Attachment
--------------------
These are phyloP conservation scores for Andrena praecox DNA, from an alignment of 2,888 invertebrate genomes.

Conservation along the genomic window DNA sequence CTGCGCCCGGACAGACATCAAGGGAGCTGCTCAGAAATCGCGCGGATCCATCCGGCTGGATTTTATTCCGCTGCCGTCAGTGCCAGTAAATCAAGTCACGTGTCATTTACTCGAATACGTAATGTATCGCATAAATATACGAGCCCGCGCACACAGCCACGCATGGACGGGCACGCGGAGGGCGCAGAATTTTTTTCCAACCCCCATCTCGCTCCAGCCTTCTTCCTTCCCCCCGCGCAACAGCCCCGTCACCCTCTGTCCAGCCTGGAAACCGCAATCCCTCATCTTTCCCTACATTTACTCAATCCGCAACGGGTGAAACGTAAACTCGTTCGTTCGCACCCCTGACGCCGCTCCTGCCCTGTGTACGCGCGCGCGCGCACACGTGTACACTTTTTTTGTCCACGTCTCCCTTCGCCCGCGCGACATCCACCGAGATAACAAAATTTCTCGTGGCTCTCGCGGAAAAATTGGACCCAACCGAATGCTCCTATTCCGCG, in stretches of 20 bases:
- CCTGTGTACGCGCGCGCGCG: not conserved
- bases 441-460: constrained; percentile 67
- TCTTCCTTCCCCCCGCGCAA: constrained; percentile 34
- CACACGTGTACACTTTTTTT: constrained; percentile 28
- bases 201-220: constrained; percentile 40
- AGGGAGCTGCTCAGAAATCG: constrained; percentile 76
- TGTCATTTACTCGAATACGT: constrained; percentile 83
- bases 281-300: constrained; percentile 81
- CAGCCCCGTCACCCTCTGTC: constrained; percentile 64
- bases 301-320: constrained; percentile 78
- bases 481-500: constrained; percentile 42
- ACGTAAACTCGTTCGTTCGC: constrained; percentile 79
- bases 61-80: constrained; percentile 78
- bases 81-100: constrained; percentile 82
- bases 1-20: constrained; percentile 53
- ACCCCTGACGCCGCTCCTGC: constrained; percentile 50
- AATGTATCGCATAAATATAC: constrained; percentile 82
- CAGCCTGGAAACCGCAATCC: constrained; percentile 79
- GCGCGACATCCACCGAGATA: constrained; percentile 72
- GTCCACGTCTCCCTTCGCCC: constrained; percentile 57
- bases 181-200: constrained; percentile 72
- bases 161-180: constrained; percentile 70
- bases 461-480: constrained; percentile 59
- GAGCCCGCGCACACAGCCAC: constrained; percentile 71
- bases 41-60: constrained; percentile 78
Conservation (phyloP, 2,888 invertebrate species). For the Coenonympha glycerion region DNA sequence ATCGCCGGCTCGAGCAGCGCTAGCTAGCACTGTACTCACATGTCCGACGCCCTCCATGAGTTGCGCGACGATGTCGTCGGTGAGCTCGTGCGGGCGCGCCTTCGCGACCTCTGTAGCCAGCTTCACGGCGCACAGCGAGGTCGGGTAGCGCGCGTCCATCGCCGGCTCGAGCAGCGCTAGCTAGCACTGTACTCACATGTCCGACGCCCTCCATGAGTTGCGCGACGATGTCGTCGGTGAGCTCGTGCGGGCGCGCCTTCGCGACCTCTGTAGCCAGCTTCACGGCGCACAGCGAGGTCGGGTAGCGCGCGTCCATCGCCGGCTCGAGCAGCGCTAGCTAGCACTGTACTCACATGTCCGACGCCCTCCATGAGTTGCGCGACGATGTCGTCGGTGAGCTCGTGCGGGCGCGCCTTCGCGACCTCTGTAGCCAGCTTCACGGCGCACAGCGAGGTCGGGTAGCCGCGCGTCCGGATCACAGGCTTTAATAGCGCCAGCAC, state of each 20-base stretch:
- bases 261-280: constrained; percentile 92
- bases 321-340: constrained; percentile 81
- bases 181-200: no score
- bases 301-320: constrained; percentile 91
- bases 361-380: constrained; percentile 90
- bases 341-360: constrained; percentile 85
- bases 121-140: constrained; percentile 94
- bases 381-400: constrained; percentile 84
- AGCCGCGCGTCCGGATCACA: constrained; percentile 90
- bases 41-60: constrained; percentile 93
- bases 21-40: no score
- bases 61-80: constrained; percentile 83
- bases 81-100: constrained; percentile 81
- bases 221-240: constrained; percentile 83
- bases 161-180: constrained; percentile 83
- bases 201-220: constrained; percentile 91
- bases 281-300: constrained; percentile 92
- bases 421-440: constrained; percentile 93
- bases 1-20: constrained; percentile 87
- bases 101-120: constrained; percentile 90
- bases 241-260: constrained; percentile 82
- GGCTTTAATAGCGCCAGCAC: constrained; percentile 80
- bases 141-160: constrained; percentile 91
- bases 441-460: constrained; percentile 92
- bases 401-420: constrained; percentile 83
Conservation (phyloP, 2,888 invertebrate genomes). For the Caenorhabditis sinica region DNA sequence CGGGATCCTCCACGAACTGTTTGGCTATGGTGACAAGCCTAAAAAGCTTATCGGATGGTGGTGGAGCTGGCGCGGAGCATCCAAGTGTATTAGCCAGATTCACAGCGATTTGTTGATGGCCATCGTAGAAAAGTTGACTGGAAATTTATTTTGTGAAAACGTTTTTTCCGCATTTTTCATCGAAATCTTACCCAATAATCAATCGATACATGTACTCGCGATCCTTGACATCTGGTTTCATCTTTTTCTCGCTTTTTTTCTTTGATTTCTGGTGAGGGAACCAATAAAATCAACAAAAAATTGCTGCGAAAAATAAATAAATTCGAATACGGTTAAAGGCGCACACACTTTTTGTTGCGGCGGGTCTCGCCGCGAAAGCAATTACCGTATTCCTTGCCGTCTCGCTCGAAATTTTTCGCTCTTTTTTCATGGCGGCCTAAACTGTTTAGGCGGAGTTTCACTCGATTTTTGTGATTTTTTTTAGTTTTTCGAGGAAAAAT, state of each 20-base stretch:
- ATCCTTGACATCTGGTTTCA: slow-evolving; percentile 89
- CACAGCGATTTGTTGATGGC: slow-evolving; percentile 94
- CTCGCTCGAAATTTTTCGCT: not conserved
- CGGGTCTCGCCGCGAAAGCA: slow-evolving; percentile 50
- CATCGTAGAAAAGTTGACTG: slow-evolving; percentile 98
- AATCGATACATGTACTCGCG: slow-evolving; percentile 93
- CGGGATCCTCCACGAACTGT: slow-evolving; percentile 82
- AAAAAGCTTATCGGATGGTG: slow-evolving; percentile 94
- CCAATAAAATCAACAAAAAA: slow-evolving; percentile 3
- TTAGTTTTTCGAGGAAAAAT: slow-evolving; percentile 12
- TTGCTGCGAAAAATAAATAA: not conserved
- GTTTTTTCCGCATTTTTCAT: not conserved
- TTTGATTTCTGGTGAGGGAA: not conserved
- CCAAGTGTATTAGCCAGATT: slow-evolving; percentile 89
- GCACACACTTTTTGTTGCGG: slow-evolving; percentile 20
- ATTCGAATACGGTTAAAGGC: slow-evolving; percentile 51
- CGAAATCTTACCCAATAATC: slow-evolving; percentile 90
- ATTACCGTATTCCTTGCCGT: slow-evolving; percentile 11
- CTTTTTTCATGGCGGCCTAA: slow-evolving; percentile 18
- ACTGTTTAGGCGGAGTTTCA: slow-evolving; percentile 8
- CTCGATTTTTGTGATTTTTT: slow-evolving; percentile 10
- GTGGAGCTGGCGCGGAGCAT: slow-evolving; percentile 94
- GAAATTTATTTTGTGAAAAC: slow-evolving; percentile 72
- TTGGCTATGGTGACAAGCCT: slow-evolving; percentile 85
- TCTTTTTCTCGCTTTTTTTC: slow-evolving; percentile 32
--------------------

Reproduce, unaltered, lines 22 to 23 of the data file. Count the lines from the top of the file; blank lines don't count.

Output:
- GTCCACGTCTCCCTTCGCCC: constrained; percentile 57
- bases 181-200: constrained; percentile 72